know where to begin if it has a poor layout or is poorly
written. But a page that is well crafted usually has a good
solid headline that reads well and immediately gets the reader
flowing into the message.
Writing Tip 1. The power of a good headline delivers on
benefits and understanding.
Often a good headline is written to eliminate confusion and
add some punch to exactly what the Web page is all
Many professional writers spend as much as 20% to 50% of their
time crafting their main headline because they know the
importance it holds. Your headline not only starts the page
but it may often be reflected in your Title Tag which is also
what users see in the search results.
Tip 2. Learn how to cut down on the long-winded introductions
and get right to the valuable content.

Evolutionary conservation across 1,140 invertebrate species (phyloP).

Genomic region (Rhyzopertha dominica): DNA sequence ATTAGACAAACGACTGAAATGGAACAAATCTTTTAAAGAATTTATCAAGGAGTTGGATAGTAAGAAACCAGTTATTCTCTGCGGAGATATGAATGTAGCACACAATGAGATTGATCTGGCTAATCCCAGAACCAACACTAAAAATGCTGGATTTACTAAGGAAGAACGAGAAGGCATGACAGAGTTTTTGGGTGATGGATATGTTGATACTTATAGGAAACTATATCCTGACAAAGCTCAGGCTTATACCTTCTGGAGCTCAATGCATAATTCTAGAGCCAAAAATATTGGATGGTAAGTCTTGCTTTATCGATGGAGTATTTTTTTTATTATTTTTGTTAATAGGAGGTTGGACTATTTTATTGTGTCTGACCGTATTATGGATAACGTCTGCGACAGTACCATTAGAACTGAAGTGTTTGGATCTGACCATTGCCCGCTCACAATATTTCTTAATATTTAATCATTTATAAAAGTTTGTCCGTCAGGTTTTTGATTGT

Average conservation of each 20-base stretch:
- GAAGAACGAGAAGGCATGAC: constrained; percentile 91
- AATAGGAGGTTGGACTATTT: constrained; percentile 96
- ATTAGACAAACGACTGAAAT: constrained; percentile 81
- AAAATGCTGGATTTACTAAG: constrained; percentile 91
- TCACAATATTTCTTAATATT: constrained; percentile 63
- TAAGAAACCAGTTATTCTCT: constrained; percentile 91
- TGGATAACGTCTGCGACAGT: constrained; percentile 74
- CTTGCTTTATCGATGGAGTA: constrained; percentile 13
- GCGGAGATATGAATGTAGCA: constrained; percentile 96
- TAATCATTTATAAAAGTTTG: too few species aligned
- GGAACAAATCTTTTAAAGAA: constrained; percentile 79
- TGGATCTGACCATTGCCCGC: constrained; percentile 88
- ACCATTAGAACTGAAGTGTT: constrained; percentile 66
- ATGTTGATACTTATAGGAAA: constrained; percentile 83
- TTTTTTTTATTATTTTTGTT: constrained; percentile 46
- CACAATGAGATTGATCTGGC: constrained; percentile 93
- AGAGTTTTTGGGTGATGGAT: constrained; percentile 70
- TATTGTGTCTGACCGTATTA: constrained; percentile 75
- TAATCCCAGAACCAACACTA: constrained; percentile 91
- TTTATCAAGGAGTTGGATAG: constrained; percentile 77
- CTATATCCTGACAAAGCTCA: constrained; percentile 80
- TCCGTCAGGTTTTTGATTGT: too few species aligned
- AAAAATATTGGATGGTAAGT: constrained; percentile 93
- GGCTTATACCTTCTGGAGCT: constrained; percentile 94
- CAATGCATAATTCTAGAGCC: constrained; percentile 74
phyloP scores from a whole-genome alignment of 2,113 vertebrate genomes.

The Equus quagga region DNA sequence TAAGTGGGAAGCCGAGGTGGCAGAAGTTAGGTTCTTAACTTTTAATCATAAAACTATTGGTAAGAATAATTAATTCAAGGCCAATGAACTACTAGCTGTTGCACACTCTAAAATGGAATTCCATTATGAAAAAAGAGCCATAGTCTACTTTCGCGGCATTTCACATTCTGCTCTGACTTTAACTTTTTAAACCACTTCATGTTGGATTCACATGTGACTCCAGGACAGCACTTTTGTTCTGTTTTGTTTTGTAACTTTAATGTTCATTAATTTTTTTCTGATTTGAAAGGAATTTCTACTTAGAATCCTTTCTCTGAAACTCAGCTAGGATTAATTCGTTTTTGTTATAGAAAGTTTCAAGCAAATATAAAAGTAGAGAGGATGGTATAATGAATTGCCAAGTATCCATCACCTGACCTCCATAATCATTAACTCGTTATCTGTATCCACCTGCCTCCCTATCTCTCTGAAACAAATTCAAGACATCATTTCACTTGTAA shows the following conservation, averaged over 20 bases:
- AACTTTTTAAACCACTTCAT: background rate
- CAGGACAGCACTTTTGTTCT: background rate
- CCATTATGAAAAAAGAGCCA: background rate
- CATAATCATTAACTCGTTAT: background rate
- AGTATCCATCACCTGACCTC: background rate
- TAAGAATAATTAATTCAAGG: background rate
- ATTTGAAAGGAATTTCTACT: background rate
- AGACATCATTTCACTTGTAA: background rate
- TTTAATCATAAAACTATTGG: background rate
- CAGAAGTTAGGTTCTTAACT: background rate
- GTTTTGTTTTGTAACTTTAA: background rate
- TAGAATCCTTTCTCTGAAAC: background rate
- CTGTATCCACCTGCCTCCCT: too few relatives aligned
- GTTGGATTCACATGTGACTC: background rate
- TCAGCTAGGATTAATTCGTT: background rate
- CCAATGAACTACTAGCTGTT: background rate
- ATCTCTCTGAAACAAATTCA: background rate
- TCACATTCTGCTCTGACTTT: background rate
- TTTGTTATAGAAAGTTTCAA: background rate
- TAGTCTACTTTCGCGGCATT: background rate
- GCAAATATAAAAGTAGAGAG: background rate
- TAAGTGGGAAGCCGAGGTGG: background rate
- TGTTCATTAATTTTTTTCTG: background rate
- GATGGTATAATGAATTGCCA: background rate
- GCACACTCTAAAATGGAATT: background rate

So often when people first start creating their Web content it's
nearly like they are trying to fill up empty space. In the
early days of the Web, the business owner might think to
themselves "I need to come up with several pages of
content for my Web site so perhaps I'll load my site up with
the things that we have already produced."
Then you often found that early Web sites were loaded with
"filler material," corporate brochure material,
mission statements and other existing material that really was
of very little interest to the user. The only trouble is, that
your Web site needs to be built up with content that is
genuinely useful to the visitor and highly valuable content
based on the needs that your searching customers are looking
for. The cost of creating fresh, original, high quality
content has it's price, but you are paying an even greater
price if you are filling your Web site with extraneous low
quality content that is just taking up space and distracting
Writing Tip 3. Learn how to shift from a traditional
"print related" writing style to a "voice
related" writing style.
We don't speak to each other the way we normally write. By the